The COVID-19 pandemic saw the mobile attack surface expand dramatically: report
- Published: Tuesday, 20 April 2021 08:50
Check Point has published its 2021 Mobile Security Report. The report examines the latest emerging threats targeting enterprise mobile devices, and gives a comprehensive overview of the major trends in mobile malware, device vulnerabilities, and in nation-state cyber attacks. It also shows how organizations can protect themselves against today’s and tomorrow’s complex mobile threats and how these threats are likely to be evolving.
The move to mass remote working during the COVID-19 pandemic saw the mobile attack surface expand dramatically, resulting in 97 percent of organizations facing mobile threats from several attack vectors. With 60 percent of workers forecast to be mobile by 2024, mobile security needs to be a priority for all organizations says the report.
Other key findings of the report include:
- All enterprises are at risk from mobile attacks: almost every organization experienced at least one mobile malware attack in 2020. 93 percent of these attacks originated in a device network, which attempts to trick users into installing a malicious payload via infected websites or URLs, or to steal users’ credentials.
- Nearly half of organizations impacted by malicious mobile apps: 46 percent of organizations had at least one employee download a malicious mobile application that threatened their organization’s networks and data in 2020.
- Four in ten mobiles globally are vulnerable: Check Point’s Achilles research showed that at least 40 percent of the world’s mobile devices are inherently vulnerable to cyber attacks due to flaws in their chipsets, and need urgent patching.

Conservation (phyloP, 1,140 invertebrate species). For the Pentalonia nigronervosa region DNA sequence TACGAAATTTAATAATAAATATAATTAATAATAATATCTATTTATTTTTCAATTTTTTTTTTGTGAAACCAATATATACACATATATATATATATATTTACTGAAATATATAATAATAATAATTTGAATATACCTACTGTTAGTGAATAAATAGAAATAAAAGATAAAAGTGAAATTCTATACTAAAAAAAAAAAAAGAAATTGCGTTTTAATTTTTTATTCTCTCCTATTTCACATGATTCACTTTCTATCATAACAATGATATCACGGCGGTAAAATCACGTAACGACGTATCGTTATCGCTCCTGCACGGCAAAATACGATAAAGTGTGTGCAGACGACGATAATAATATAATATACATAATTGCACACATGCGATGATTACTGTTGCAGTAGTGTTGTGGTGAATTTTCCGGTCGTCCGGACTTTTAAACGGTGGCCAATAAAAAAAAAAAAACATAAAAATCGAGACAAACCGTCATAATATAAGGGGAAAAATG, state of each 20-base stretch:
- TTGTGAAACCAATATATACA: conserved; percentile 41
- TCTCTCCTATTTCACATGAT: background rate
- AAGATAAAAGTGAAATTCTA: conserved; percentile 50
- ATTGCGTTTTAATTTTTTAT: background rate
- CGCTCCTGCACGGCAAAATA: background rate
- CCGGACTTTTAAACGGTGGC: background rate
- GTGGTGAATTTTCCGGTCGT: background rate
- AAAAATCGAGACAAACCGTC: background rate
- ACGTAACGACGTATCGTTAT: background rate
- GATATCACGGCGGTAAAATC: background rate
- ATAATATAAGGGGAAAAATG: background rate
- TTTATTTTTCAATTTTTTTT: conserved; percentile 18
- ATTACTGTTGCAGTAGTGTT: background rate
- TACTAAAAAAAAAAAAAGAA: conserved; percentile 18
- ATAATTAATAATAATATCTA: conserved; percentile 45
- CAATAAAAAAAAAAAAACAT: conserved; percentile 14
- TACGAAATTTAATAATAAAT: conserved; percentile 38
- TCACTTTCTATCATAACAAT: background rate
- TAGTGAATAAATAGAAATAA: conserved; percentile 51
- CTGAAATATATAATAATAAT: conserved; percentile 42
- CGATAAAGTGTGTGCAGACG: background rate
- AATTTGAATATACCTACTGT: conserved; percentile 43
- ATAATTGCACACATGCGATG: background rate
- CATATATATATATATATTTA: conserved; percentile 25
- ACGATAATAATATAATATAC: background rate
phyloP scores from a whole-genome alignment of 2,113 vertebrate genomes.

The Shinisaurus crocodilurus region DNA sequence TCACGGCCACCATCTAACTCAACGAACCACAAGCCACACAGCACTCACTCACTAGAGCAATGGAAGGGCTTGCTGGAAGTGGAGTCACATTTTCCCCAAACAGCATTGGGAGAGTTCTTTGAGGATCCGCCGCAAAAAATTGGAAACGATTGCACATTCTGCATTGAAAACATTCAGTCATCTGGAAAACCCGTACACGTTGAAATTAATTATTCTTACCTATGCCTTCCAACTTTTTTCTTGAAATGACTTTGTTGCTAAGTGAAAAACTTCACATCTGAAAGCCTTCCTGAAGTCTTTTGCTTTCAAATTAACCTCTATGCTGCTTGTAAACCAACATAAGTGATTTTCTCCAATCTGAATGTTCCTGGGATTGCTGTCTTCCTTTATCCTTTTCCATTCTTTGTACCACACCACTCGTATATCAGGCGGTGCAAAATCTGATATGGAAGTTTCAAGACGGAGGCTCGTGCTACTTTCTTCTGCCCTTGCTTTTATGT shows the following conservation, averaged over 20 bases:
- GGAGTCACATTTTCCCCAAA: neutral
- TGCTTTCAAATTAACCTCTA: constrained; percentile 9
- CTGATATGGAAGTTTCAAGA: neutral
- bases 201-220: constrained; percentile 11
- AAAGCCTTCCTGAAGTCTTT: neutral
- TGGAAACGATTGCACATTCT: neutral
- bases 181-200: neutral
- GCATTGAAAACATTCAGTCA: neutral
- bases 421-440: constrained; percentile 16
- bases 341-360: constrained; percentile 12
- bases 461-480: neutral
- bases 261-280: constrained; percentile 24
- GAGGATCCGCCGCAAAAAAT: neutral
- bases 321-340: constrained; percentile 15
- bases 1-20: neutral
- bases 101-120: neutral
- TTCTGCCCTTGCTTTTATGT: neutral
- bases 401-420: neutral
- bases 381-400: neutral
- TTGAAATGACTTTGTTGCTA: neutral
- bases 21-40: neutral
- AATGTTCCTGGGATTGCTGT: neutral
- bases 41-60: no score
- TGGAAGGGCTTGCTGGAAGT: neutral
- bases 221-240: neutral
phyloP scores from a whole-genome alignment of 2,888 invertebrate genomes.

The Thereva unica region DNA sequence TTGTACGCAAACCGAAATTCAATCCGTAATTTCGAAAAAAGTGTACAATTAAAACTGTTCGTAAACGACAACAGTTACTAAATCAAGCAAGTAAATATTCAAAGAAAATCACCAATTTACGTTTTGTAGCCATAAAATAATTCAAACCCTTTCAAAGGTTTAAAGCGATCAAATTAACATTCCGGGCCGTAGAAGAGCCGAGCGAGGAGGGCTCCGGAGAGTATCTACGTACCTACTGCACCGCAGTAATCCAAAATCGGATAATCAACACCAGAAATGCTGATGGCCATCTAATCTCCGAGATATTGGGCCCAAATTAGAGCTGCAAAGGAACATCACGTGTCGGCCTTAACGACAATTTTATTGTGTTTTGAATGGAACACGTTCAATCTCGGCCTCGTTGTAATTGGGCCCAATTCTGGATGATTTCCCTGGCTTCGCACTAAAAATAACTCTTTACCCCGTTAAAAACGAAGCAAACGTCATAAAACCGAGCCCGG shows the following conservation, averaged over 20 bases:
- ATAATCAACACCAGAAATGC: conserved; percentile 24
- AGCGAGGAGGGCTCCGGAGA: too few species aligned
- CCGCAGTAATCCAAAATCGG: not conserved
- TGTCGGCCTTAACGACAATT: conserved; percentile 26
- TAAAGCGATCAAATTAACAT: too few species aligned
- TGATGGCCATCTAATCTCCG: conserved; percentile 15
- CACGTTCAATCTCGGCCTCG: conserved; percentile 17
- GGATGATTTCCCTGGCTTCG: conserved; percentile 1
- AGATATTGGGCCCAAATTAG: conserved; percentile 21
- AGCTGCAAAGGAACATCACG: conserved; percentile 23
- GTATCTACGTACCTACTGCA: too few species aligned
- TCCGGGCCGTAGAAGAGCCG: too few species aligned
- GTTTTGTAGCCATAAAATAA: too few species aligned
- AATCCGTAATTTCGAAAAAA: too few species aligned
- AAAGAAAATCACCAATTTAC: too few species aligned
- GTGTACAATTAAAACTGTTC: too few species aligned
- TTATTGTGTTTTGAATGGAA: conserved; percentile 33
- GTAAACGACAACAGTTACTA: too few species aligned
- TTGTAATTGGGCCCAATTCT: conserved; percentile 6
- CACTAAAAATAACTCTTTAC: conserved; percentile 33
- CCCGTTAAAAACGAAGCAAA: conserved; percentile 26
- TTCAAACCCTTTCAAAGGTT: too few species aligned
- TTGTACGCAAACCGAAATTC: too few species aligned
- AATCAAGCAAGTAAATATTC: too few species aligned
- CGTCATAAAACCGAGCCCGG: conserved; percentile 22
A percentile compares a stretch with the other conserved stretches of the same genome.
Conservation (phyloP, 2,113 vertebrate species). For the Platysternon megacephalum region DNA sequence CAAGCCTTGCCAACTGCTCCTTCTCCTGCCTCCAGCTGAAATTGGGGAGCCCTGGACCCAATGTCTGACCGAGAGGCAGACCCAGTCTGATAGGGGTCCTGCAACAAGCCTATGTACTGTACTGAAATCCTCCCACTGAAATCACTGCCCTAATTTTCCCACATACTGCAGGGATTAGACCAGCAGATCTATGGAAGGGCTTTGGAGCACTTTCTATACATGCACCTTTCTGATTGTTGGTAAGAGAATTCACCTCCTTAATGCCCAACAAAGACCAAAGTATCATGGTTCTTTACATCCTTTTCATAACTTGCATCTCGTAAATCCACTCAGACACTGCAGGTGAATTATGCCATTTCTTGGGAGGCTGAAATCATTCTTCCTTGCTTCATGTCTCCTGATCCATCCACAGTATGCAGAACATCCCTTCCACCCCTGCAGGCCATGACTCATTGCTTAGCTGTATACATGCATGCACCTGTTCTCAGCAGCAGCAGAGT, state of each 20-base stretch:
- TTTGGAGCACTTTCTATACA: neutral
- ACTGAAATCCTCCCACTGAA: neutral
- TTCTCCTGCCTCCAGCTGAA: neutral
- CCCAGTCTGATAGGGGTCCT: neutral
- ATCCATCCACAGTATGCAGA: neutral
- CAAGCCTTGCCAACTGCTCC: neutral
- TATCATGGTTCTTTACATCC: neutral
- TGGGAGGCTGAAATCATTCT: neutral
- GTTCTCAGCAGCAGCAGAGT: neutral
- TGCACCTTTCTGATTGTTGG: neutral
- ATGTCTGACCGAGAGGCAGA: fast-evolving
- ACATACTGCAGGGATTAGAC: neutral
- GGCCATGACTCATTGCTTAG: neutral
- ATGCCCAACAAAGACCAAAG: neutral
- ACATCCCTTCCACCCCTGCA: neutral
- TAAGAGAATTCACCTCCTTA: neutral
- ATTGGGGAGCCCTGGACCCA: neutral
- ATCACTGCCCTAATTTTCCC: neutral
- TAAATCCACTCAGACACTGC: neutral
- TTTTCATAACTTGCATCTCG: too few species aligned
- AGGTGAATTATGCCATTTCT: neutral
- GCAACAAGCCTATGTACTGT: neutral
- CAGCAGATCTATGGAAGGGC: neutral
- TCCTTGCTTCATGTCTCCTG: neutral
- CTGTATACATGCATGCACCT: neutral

- Mobile malware on the rise: in 2020, Check Point found a 15 percent increase in banking Trojan activity, where users’ mobile banking credentials are at risk of being stolen. Threat actors have been spreading mobile malware, including Mobile Remote Access Trojans (MRATs), banking trojans, and premium dialers, often hiding the malware in apps that claim to offer COVID-19 related information.
- APT groups target mobile devices: individuals’ mobiles are a very attractive target for various APT groups, such as Iran’s Rampant Kitten, which has conducted elaborate and sophisticated targeted attacks to spy on users and steal sensitive data.
Check Point’s 2021 Mobile Security Report is based on data that was collected from January 1st, 2020 through to December 31st, 2020, from 1,800 organizations that use Check Point Harmony Mobile. It also draws on data from Check Point’s ThreatCloud intelligence, from Check Point Research´s investigations over the last 12 months, and on recent survey reports from external organizations.